Make sure employees know each credit company's authorization procedures.
Be wary of a customer with only one credit card and one piece of identification, even more so if they have no identification.
Watch out for a customer who makes repeated small purchases that are under the amount normally requiring managers approval.
If you are suspicious of the purchaser make a note of the appearance, companions, any vehicles, and the identification presented. Call the police department.
Look for alterations on the credit cards. This is usually done by either filing or melting one or more of the numbers and re-stamping them. Both processes can leave faint imprints of the original numbers.
Examine the signature strip of the credit card. Criminals sometimes cover the real owners signature with "white-out" and sign over it. This is not difficult to spot.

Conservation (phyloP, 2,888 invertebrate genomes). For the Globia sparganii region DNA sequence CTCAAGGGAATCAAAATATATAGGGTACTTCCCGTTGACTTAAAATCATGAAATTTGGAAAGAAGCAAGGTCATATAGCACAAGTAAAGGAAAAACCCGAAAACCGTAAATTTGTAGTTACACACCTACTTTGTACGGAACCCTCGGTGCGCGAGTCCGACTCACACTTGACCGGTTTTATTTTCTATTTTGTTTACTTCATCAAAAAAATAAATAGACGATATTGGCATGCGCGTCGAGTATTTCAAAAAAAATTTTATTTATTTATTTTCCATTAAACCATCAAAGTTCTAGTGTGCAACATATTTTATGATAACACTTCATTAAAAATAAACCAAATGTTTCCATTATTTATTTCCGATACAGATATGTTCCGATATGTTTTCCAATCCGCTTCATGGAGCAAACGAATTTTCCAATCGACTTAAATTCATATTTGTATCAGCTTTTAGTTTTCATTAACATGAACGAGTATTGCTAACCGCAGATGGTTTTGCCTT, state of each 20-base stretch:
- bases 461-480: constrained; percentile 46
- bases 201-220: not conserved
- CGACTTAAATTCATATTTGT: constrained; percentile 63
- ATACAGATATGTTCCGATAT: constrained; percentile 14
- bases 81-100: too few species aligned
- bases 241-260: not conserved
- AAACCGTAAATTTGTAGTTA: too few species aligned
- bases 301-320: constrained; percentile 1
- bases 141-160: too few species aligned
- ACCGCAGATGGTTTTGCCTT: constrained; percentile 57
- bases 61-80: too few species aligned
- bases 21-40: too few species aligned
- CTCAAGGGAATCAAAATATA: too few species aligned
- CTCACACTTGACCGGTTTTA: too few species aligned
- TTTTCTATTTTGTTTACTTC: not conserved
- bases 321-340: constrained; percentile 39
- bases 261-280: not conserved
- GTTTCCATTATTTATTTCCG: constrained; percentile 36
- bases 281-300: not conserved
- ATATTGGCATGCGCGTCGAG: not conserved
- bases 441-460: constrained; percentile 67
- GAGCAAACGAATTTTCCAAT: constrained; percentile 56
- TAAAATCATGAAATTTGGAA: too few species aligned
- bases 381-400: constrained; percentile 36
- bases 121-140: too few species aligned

Compare the signature on the card with the signature on the receipt. They should be reasonably similar even to the untrained eye.
Many fraudulent checks are not difficult to spot if the employee is paying attention. Knowing this the criminal may try to rush the employee through the transaction or feign anger to throw the employee off. Never let a customer control the transaction. When taking a check insist on proper photo ID and make sure the addresses of the check and ID match. Write down the address on the photo ID even if the customer insists that another address they give you is more current. Be suspicious of any checks showing the following telltales:
Checks numbered under 500 (New account).
Glossy rather than dull finish of the magnetic ink on the bottom of the check
No perforation on the check edges.
Out-of-area banks or payroll checks on unknown businesses
Signature that doesn't match the spelling of the imprinted name on the check or the ID provided
Spots or alterations of the check's color or background